Lake Charles, LA (KPLC) – You eat healthily, you exercise, and yet, the numbers on your scale just nudge their way up.
If you’re wondering why your health habits mirror that of a friend’s but she’s skinny and you are not, researchers at the University of Virginia say genes may play a big part, and now, they’ve identified specific genes that may be making some people fat and others that help people stay thin.
With more than 41% of Americans considered to be obese, it’s becoming a critical question, when diet and exercise fail, what else can people do to get back to a healthy weight?
Dr. Eyleen O’Rourke, a professor of Genomics with UVA Health, says it’s important to make sure these kinds of drugs can be used by the general populace, “We really need to develop drugs that are safe and that can be used for the average person.”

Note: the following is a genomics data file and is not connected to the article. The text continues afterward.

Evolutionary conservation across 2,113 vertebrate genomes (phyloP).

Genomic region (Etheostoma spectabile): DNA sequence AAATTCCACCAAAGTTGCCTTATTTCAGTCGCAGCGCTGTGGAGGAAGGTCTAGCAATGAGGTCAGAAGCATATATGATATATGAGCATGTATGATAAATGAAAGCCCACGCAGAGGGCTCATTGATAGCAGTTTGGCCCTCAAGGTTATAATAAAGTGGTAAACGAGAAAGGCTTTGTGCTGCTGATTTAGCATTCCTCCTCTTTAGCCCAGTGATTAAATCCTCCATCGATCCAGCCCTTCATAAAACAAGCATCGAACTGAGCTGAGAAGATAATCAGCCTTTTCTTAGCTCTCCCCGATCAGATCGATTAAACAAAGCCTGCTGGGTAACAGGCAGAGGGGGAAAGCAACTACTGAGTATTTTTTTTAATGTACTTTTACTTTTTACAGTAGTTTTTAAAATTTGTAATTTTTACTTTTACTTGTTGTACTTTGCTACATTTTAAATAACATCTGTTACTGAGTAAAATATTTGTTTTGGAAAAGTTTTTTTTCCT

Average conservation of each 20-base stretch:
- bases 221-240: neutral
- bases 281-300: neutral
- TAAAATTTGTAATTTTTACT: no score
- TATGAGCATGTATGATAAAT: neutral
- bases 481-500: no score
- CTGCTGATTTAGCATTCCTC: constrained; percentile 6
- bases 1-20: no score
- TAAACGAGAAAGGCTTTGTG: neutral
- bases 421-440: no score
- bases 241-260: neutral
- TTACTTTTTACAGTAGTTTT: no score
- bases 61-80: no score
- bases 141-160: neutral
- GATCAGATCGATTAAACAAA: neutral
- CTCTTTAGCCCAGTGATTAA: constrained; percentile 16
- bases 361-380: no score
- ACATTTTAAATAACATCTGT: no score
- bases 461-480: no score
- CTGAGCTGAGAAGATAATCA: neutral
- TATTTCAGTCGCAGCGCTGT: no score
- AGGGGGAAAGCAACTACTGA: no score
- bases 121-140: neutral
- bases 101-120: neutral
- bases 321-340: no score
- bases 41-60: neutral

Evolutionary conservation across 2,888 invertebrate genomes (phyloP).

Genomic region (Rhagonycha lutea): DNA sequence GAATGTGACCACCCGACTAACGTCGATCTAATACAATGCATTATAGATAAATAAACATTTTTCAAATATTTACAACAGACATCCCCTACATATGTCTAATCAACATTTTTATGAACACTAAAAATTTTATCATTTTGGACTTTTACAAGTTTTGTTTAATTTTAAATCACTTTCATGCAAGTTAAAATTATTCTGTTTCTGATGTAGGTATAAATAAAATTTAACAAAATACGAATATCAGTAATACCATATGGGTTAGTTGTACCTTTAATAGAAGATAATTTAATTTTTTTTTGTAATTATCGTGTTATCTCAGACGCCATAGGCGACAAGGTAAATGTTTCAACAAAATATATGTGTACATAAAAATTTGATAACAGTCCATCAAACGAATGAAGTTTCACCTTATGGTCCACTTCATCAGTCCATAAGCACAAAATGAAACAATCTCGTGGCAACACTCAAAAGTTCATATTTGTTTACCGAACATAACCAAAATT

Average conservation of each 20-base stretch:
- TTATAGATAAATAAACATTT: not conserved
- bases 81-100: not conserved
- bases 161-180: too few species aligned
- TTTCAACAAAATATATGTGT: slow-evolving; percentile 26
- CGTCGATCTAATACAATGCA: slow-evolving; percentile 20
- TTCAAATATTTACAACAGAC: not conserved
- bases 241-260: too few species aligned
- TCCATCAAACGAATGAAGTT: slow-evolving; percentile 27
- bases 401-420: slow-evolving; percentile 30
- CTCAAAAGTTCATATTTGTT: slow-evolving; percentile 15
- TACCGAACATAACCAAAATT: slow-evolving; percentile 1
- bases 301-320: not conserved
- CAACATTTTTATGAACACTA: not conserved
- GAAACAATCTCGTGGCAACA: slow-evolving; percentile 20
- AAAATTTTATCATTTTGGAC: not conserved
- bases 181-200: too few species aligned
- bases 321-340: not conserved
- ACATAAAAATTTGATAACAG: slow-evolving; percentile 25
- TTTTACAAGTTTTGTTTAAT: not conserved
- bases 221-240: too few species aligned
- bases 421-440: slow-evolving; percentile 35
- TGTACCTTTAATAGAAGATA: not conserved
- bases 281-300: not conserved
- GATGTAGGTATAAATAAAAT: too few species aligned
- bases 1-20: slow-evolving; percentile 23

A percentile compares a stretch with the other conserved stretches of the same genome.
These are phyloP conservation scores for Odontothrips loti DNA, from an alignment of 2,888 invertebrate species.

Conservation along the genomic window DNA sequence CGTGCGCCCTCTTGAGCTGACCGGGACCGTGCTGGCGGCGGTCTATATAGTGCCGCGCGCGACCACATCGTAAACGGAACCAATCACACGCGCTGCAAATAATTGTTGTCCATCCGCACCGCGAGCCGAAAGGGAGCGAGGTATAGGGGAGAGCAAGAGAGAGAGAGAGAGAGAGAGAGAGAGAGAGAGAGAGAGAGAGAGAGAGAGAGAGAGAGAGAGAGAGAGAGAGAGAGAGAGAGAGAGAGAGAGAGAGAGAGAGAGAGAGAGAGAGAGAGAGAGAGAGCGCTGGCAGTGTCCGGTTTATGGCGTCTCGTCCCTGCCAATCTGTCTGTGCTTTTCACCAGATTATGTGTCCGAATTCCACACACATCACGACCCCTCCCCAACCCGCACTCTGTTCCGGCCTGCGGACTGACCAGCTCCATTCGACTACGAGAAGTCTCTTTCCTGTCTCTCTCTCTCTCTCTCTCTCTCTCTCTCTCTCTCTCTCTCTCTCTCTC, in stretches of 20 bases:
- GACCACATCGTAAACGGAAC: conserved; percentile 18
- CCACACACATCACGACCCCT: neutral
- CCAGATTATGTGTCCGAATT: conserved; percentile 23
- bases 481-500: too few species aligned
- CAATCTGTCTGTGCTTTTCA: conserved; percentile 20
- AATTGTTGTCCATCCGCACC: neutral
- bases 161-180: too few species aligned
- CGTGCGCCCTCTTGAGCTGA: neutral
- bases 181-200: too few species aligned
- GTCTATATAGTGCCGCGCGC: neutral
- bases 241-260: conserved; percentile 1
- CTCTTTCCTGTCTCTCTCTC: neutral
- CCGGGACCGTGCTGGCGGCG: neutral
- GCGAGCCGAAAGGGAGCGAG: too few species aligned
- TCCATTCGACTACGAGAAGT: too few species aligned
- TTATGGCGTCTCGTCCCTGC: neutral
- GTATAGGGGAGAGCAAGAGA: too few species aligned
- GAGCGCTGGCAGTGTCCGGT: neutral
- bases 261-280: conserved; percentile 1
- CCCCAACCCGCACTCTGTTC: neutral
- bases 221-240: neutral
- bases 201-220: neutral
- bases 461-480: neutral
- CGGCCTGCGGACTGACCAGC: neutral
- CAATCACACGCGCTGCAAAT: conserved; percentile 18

Researchers at the University of Virginia have taken the first step by studying a tiny invertebrate. It’s a worm called C-Elegans that has a very similar genetic makeup to humans. From it, scientists have identified 14 genes that may put people at a higher risk of gaining weight.
“So, if you eat the same as your cousin, that doesn’t have that variant, you are more likely to become obese,” explains Dr. O’Rourke.
The researchers have also identified three gene variants that may do the opposite. People with these genes can eat more and maintain a healthy weight.
With these specific gene targets identified, O’Rourke says researchers can develop drugs that would activate them. Which, in turn, could accelerate weight loss.
Dr. O’Rourke says this discovery could also open the way for researchers to test drugs that are currently FDA approved for other uses to see if they impact the obesity genes.
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